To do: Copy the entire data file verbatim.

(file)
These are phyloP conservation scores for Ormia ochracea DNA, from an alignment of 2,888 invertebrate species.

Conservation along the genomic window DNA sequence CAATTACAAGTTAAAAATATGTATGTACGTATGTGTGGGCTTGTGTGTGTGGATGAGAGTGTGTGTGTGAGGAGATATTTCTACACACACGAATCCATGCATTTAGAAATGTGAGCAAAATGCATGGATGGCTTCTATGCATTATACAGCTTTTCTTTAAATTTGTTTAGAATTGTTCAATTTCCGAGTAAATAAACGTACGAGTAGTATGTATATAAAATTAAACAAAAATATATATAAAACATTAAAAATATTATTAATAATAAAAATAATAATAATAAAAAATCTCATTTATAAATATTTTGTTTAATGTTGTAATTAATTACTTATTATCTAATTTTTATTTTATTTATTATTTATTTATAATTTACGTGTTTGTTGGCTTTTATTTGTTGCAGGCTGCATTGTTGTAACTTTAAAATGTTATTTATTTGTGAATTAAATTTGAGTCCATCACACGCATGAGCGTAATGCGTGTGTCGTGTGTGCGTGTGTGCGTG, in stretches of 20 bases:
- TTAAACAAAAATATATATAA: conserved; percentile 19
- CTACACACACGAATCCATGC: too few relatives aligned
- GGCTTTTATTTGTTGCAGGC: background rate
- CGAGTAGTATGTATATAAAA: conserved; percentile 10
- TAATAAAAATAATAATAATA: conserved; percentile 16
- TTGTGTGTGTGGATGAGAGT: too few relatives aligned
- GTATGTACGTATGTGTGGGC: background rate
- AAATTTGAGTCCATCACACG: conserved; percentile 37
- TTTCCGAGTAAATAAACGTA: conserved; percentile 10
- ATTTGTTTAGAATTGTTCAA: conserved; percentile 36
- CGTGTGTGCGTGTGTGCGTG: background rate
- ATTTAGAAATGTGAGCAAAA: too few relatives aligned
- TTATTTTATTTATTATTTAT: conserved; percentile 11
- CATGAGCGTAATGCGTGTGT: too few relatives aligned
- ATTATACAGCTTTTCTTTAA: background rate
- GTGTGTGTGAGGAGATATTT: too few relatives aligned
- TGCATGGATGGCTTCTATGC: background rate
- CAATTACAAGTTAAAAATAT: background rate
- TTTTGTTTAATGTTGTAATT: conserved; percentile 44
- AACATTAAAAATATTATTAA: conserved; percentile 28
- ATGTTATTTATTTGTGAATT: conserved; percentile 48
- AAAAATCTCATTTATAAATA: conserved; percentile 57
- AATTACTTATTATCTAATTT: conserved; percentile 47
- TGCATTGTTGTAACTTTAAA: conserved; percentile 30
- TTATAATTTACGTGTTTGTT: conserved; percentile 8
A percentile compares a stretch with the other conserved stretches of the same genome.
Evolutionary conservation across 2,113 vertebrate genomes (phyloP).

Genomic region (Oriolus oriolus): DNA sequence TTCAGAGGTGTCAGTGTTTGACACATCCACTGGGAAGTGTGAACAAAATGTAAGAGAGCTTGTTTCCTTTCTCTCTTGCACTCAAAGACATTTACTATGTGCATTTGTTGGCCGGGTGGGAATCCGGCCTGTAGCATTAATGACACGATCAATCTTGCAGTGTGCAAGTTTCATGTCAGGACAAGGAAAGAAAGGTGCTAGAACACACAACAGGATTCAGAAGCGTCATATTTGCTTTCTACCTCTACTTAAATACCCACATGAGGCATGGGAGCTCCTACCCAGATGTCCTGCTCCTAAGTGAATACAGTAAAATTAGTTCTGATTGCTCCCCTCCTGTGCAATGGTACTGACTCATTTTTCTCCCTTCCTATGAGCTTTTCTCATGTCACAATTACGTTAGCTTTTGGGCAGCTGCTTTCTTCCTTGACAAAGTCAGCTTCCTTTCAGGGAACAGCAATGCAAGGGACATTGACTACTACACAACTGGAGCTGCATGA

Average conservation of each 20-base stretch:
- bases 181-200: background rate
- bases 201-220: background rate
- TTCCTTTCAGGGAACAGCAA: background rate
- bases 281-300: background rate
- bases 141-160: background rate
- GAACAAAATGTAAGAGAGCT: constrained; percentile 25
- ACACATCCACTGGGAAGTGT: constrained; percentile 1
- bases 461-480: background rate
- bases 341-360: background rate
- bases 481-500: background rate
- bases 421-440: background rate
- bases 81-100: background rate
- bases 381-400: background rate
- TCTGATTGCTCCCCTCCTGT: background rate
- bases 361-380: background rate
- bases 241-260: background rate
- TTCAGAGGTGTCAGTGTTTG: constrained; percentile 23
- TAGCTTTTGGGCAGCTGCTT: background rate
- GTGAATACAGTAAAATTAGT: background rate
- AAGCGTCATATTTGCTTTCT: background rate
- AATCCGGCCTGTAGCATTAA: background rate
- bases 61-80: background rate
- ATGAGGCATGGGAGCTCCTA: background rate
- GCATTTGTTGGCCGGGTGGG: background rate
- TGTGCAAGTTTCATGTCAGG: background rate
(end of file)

These are phyloP conservation scores for Ormia ochracea DNA, from an alignment of 2,888 invertebrate species.

Conservation along the genomic window DNA sequence CAATTACAAGTTAAAAATATGTATGTACGTATGTGTGGGCTTGTGTGTGTGGATGAGAGTGTGTGTGTGAGGAGATATTTCTACACACACGAATCCATGCATTTAGAAATGTGAGCAAAATGCATGGATGGCTTCTATGCATTATACAGCTTTTCTTTAAATTTGTTTAGAATTGTTCAATTTCCGAGTAAATAAACGTACGAGTAGTATGTATATAAAATTAAACAAAAATATATATAAAACATTAAAAATATTATTAATAATAAAAATAATAATAATAAAAAATCTCATTTATAAATATTTTGTTTAATGTTGTAATTAATTACTTATTATCTAATTTTTATTTTATTTATTATTTATTTATAATTTACGTGTTTGTTGGCTTTTATTTGTTGCAGGCTGCATTGTTGTAACTTTAAAATGTTATTTATTTGTGAATTAAATTTGAGTCCATCACACGCATGAGCGTAATGCGTGTGTCGTGTGTGCGTGTGTGCGTG, in stretches of 20 bases:
- TTAAACAAAAATATATATAA: conserved; percentile 19
- CTACACACACGAATCCATGC: too few relatives aligned
- GGCTTTTATTTGTTGCAGGC: background rate
- CGAGTAGTATGTATATAAAA: conserved; percentile 10
- TAATAAAAATAATAATAATA: conserved; percentile 16
- TTGTGTGTGTGGATGAGAGT: too few relatives aligned
- GTATGTACGTATGTGTGGGC: background rate
- AAATTTGAGTCCATCACACG: conserved; percentile 37
- TTTCCGAGTAAATAAACGTA: conserved; percentile 10
- ATTTGTTTAGAATTGTTCAA: conserved; percentile 36
- CGTGTGTGCGTGTGTGCGTG: background rate
- ATTTAGAAATGTGAGCAAAA: too few relatives aligned
- TTATTTTATTTATTATTTAT: conserved; percentile 11
- CATGAGCGTAATGCGTGTGT: too few relatives aligned
- ATTATACAGCTTTTCTTTAA: background rate
- GTGTGTGTGAGGAGATATTT: too few relatives aligned
- TGCATGGATGGCTTCTATGC: background rate
- CAATTACAAGTTAAAAATAT: background rate
- TTTTGTTTAATGTTGTAATT: conserved; percentile 44
- AACATTAAAAATATTATTAA: conserved; percentile 28
- ATGTTATTTATTTGTGAATT: conserved; percentile 48
- AAAAATCTCATTTATAAATA: conserved; percentile 57
- AATTACTTATTATCTAATTT: conserved; percentile 47
- TGCATTGTTGTAACTTTAAA: conserved; percentile 30
- TTATAATTTACGTGTTTGTT: conserved; percentile 8
A percentile compares a stretch with the other conserved stretches of the same genome.
Evolutionary conservation across 2,113 vertebrate genomes (phyloP).

Genomic region (Oriolus oriolus): DNA sequence TTCAGAGGTGTCAGTGTTTGACACATCCACTGGGAAGTGTGAACAAAATGTAAGAGAGCTTGTTTCCTTTCTCTCTTGCACTCAAAGACATTTACTATGTGCATTTGTTGGCCGGGTGGGAATCCGGCCTGTAGCATTAATGACACGATCAATCTTGCAGTGTGCAAGTTTCATGTCAGGACAAGGAAAGAAAGGTGCTAGAACACACAACAGGATTCAGAAGCGTCATATTTGCTTTCTACCTCTACTTAAATACCCACATGAGGCATGGGAGCTCCTACCCAGATGTCCTGCTCCTAAGTGAATACAGTAAAATTAGTTCTGATTGCTCCCCTCCTGTGCAATGGTACTGACTCATTTTTCTCCCTTCCTATGAGCTTTTCTCATGTCACAATTACGTTAGCTTTTGGGCAGCTGCTTTCTTCCTTGACAAAGTCAGCTTCCTTTCAGGGAACAGCAATGCAAGGGACATTGACTACTACACAACTGGAGCTGCATGA

Average conservation of each 20-base stretch:
- bases 181-200: background rate
- bases 201-220: background rate
- TTCCTTTCAGGGAACAGCAA: background rate
- bases 281-300: background rate
- bases 141-160: background rate
- GAACAAAATGTAAGAGAGCT: constrained; percentile 25
- ACACATCCACTGGGAAGTGT: constrained; percentile 1
- bases 461-480: background rate
- bases 341-360: background rate
- bases 481-500: background rate
- bases 421-440: background rate
- bases 81-100: background rate
- bases 381-400: background rate
- TCTGATTGCTCCCCTCCTGT: background rate
- bases 361-380: background rate
- bases 241-260: background rate
- TTCAGAGGTGTCAGTGTTTG: constrained; percentile 23
- TAGCTTTTGGGCAGCTGCTT: background rate
- GTGAATACAGTAAAATTAGT: background rate
- AAGCGTCATATTTGCTTTCT: background rate
- AATCCGGCCTGTAGCATTAA: background rate
- bases 61-80: background rate
- ATGAGGCATGGGAGCTCCTA: background rate
- GCATTTGTTGGCCGGGTGGG: background rate
- TGTGCAAGTTTCATGTCAGG: background rate